"It’s true: For years, Musk has issued Cassandra-like cautions about the risks of artificial intelligence. In 2014, he likened AI developers to people summoning demons they think they can control."
Well folks, I’m no lawyer (and I didn’t stay at a Holiday Inn Express) but I can tell you that it’s very nice to bloviate (I love that word) and trumpet how you will accept liability but, unless Volvo and all the other car makers are going to put that acceptance of liability in a legally binding contract that is signed by them and by you, I pretty much guarantee their lawyers will make sure they pay little or nothing. Perhaps they will work on finding ways to say that you caused the problem. I have studied air disasters extensively and, almost without exception, every equipment failure is ultimately blamed on “human error”. So good luck thinking that this trend will magically change when it the same type of technology is installed in cars.
@VDCdriver - It should be as easy to enforce US laws in China as, say, preventing currency manipulation, or preventing the theft of American intellectual property. Oh… I think I see the problem.
All comments here whether for, against, or “on the fence” regarding fully self driving cars are valid. I would prefer a human driver required if needed for quite some time. Unfortunately I have seen “driver” skill and focus deteriorate significantly and I am certain fully self driving cars would greatly increase the human “driver” deficiencies.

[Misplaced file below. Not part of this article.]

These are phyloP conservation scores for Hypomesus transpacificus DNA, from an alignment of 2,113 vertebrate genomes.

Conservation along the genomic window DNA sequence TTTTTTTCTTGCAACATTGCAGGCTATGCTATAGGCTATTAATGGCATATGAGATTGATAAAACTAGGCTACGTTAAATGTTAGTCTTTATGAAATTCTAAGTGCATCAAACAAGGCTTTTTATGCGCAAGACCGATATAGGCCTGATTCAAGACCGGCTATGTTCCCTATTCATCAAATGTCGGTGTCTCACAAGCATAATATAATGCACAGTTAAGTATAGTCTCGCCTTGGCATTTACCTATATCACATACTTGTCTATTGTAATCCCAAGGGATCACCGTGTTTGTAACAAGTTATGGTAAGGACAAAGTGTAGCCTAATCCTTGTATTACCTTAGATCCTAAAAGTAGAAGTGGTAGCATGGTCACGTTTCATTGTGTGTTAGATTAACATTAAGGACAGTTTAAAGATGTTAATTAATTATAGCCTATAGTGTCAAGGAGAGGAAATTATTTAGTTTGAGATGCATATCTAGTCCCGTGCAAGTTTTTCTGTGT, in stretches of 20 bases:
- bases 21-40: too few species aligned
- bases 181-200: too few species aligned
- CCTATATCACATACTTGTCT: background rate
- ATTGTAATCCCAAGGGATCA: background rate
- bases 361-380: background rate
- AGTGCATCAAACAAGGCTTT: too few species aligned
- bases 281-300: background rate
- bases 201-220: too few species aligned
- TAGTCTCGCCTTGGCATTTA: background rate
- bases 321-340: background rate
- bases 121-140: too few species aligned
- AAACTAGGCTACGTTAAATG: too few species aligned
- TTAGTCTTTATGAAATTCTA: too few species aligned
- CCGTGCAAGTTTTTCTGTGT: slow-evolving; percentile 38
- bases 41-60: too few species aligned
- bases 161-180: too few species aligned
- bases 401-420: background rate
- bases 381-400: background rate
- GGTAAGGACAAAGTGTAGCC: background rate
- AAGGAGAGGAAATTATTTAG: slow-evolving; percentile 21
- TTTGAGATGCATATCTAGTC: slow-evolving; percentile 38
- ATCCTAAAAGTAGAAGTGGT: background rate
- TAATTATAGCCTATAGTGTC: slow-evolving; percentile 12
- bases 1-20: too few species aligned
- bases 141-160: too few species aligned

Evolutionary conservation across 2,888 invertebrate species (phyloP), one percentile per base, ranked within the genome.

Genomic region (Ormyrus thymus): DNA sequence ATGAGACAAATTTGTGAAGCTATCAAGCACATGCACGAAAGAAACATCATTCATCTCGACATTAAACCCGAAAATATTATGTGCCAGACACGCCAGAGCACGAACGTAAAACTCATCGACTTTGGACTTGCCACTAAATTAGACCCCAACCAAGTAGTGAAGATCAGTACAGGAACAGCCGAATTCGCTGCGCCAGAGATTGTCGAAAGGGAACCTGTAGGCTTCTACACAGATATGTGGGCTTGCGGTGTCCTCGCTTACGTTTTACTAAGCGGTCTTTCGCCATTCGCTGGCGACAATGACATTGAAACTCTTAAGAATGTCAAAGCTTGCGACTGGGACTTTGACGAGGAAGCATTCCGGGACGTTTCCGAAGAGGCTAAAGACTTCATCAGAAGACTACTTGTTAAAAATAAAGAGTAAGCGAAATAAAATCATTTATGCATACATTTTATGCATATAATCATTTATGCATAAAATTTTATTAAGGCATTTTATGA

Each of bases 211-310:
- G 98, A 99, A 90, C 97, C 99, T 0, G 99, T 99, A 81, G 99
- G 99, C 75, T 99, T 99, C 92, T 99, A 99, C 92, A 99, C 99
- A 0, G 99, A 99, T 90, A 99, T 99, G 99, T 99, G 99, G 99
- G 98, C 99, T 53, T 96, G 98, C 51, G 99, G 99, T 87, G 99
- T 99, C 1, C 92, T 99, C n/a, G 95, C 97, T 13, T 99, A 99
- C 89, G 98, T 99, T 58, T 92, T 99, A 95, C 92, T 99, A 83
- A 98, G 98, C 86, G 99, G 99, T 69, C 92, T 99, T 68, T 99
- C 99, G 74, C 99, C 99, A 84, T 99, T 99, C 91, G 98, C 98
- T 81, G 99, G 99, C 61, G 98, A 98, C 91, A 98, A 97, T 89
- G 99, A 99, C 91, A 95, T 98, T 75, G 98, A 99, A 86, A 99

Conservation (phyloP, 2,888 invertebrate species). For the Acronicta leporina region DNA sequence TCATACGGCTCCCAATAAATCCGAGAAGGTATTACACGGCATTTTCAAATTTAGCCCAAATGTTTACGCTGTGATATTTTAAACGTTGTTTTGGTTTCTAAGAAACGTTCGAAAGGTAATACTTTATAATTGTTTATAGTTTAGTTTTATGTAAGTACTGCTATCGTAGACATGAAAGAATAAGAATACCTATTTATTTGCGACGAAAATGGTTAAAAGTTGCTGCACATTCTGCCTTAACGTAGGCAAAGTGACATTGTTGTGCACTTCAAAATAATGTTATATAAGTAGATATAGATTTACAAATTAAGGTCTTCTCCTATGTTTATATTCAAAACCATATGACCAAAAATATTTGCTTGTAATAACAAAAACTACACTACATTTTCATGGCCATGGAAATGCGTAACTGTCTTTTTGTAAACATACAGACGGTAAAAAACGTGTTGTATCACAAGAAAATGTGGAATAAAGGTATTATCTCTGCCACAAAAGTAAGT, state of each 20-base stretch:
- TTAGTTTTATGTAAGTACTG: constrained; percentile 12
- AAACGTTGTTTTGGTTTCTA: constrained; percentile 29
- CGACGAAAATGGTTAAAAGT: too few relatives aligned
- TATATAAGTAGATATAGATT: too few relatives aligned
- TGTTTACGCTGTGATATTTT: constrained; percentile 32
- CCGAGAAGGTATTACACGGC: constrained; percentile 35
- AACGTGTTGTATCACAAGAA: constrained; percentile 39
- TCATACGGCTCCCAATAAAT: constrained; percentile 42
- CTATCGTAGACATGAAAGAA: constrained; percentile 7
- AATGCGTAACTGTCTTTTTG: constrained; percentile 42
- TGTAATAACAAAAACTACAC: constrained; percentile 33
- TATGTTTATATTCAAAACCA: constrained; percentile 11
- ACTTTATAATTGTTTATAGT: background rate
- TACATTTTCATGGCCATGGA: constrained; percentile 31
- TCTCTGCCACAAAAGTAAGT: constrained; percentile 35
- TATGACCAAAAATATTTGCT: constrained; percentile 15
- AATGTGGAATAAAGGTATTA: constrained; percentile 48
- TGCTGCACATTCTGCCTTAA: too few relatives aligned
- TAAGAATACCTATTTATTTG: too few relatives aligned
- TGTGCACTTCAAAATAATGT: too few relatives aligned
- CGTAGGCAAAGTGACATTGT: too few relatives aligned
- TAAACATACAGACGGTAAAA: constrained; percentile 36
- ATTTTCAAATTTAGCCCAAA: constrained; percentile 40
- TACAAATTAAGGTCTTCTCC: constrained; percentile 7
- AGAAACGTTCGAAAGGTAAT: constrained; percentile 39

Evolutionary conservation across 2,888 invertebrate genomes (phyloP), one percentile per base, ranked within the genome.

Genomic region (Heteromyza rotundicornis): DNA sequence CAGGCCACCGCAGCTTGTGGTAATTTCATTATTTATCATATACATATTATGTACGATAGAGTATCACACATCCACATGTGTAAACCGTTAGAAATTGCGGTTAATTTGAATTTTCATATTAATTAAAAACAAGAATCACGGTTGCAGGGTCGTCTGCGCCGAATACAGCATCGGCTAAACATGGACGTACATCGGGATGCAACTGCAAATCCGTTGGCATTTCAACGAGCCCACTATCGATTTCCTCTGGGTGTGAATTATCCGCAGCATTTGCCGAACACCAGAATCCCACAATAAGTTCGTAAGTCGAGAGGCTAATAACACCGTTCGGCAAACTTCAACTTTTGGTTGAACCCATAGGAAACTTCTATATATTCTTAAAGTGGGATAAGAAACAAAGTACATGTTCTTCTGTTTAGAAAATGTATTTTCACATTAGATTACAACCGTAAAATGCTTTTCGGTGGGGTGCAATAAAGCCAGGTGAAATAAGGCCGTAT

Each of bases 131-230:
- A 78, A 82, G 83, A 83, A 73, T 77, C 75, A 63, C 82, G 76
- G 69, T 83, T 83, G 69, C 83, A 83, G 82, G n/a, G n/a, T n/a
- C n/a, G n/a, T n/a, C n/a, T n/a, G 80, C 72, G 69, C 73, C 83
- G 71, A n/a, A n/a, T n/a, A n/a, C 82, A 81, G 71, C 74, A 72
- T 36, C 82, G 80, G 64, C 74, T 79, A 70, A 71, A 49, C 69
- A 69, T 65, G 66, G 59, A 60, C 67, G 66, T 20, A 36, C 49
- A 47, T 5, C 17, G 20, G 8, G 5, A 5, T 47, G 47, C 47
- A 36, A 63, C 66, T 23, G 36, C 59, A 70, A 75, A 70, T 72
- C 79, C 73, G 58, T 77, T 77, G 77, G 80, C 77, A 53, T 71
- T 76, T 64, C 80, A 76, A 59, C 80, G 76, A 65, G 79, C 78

Well, there’s a difference between human error and pilot error. If the mechanic puts the wrong bolt in the windshield and it blows out at altitude and sucks out the co-pilot (this actually happened once), it’s human error.
If Volvo programs the car wrong and it runs over a kid, it’s still human error.
I don’t care if they attribute it to human error - I just want to make sure I’m not going to be held responsible if I have no control over the situation.
Let’s not forget that shortly after HAL started abdicating his responsibilities, Dave took him apart and left him drifting around Saturn.